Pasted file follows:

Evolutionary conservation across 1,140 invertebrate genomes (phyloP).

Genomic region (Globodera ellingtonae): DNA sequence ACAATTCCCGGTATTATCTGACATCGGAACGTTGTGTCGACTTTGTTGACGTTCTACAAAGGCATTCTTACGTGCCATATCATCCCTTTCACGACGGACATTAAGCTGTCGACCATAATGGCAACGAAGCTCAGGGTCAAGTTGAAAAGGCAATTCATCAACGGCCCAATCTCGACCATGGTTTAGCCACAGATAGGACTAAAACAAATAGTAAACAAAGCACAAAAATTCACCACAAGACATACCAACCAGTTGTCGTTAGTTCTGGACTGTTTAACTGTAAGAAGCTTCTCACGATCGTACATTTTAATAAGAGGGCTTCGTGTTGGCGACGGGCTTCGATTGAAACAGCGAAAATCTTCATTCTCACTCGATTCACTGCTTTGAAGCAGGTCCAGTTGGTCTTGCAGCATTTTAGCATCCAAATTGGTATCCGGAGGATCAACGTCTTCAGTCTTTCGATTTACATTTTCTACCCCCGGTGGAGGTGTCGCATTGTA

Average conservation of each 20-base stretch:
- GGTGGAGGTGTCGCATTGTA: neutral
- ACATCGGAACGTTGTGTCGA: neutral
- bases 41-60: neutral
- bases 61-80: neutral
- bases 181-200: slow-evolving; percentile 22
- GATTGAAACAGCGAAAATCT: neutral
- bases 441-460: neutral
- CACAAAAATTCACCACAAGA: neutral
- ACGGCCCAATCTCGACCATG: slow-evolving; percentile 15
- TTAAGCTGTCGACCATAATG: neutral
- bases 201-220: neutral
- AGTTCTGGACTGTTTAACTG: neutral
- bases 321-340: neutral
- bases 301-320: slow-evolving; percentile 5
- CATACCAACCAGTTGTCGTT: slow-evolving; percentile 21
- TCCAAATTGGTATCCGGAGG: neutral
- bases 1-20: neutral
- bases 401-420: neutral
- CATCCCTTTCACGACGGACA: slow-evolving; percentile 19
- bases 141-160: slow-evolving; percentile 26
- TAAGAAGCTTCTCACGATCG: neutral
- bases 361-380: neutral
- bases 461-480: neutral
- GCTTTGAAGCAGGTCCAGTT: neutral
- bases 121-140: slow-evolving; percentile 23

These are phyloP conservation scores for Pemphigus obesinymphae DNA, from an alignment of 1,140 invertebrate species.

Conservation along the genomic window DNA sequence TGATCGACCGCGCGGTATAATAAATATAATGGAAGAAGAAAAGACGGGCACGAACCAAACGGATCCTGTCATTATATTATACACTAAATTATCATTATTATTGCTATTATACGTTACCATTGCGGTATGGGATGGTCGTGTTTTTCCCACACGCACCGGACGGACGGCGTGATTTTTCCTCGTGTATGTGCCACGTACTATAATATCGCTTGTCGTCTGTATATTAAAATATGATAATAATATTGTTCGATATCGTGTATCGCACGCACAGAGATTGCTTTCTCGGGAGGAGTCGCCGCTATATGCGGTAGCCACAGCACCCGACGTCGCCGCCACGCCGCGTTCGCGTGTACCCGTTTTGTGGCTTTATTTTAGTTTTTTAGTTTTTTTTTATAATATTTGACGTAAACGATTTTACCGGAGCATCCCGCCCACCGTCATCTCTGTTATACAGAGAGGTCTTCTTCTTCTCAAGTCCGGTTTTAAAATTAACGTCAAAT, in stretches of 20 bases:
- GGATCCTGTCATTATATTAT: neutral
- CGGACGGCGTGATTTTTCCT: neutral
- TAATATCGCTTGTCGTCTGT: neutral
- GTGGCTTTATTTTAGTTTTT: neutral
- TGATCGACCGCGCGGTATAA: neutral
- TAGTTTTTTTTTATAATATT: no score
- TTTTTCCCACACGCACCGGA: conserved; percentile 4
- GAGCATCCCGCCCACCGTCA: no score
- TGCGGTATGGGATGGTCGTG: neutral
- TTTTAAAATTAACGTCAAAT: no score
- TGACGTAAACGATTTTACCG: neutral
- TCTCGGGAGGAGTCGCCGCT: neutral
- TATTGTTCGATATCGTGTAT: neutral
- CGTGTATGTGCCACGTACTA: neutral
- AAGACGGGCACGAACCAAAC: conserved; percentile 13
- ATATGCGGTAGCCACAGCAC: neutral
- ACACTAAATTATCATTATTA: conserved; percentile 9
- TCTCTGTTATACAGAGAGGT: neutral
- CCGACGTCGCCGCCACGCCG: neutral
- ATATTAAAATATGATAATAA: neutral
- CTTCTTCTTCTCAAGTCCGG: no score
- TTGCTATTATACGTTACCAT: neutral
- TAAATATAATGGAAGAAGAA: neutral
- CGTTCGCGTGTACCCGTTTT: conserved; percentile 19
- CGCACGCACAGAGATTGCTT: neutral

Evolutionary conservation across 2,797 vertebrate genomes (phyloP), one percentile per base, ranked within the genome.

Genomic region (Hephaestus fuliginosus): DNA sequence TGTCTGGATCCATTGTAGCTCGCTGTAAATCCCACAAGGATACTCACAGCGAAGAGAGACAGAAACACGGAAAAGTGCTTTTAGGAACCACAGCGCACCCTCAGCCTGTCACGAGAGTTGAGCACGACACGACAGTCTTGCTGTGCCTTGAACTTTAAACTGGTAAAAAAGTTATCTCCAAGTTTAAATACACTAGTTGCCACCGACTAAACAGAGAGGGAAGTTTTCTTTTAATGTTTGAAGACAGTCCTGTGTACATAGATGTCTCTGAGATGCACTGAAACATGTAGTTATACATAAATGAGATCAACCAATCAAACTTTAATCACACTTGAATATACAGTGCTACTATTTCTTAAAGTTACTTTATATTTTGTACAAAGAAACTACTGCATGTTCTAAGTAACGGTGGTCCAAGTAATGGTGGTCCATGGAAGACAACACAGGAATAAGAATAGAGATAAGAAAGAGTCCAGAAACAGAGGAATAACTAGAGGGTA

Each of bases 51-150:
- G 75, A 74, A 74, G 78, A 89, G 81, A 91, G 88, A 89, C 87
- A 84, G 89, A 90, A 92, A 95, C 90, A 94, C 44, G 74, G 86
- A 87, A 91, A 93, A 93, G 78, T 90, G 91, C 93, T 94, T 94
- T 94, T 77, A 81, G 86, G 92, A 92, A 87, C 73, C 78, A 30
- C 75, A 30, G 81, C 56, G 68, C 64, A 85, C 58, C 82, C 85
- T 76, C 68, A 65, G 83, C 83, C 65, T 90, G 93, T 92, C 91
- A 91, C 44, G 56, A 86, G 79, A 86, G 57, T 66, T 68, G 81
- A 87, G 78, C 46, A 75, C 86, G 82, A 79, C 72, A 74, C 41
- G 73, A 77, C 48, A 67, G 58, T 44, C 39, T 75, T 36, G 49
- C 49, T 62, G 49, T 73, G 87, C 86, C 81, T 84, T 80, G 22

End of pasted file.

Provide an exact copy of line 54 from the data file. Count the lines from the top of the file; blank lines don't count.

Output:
- CGTTCGCGTGTACCCGTTTT: conserved; percentile 19